Twitter CEO Parag Agrawal posted a note on the social media platform explaining what he says was Musk’s decision to decline the board invite.
You want to see some pure, uncut 100% Harvard grade manipulation of procedural outcomes?
Twitter did a "background check" on Elon Musk before offering him a board seat. pic.twitter.com/9XSkRceWJe
— Covfefe Anon (@CovfefeAnon) April 11, 2022
Musk recently purchased a 9.2% stake in the social media company. Since the April 4 stock purchase, in which the Tesla and SpaceX CEO became the largest Twitter shareholder, Musk had promised “significant improvements” to the company and expressed excitement at joining the board.
Joining Twitter’s board would have required Musk to cap his overall ownership of the social network at 14.9%.
In other words, Musk’s influence is capped if he accepts a board seat.
[source: The Washington Examiner]
The world’s richest man posted a cryptic tweet shortly after Agrawal’s announcement of an emoji face with a hand covering the mouth. Other than the tweet, Musk has yet to comment on the decision.
In an April 5 regulatory filing, Twitter revealed that Musk would get a seat on its board with a term expiring in 2024. In Agrawal’s statement on Sunday, he said he believed Musk joining the board was “the best path forward” and that Twitter was “excited to collaborate and clear about the risks” with Musk.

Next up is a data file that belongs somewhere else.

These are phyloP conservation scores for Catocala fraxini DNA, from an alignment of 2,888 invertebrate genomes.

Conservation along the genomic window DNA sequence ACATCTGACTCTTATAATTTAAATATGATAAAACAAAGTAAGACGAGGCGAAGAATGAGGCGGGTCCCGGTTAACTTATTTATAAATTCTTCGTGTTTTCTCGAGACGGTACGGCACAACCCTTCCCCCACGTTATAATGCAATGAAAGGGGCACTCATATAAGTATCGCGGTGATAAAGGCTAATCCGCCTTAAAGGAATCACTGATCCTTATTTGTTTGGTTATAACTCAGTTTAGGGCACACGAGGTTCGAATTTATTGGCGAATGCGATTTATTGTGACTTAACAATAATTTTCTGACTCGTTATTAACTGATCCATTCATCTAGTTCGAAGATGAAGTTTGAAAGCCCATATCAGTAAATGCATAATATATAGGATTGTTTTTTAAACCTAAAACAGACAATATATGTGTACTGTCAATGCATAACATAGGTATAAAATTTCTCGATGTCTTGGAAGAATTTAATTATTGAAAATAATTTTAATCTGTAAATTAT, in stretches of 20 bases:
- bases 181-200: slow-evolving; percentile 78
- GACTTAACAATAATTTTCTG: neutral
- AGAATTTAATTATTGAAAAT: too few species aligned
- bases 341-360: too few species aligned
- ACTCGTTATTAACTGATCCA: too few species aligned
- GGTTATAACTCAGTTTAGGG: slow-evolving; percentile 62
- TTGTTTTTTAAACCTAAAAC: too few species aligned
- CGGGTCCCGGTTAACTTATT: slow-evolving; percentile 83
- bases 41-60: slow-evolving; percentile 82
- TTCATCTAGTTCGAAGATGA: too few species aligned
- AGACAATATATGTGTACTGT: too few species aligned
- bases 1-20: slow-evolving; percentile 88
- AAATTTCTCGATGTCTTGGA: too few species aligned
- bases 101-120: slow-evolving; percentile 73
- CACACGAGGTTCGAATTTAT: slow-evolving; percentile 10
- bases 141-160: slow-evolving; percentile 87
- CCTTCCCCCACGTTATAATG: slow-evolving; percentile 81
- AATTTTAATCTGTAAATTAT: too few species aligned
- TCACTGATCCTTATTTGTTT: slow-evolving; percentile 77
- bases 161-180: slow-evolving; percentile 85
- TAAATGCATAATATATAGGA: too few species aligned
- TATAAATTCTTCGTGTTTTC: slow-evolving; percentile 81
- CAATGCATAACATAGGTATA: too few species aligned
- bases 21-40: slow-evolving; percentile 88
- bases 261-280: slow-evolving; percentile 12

So what happened?
According to Agrawal, Twitter will remain open to input from Musk even without him on the board. The company CEO also predicted that there would be “distractions ahead” and asked employees to “tune out the noise.”
Since his stock purchase, Musk has made several tweets referencing his new status as a Twitter power broker.
On Saturday, Musk asked his followers if the Twitter headquarters in San Francisco should be converted into a homeless shelter since employees continue to work remote.
Last week, he shared a photo of him on podcaster Joe Rogan’s show behind a cloud of smoke and holding a marijuana joint with the caption, “Twitter’s next board meeting is gonna be lit.”
He also posted a poll on Twitter last week asking whether users wanted an edit button feature on the social media platform.
In March, before Musk’s interest in becoming the largest shareholder of Twitter was known, he asked his followers if they believe Twitter adheres to free speech principles, which he said are essential to a functioning democracy, stoking the idea in April that Musk may move the reverse several of Twitter’s high-profile account bans, including former President Donald Trump’s.
As a board member, Musk would essentially have little say as to the day-to-day practices at Twitter, including whose accounts to ban and whose accounts should be restored.
Suffice to say, Musk’s move into Twitter is fascinating. We can wait to see what happens!
Author: Monica Hedren
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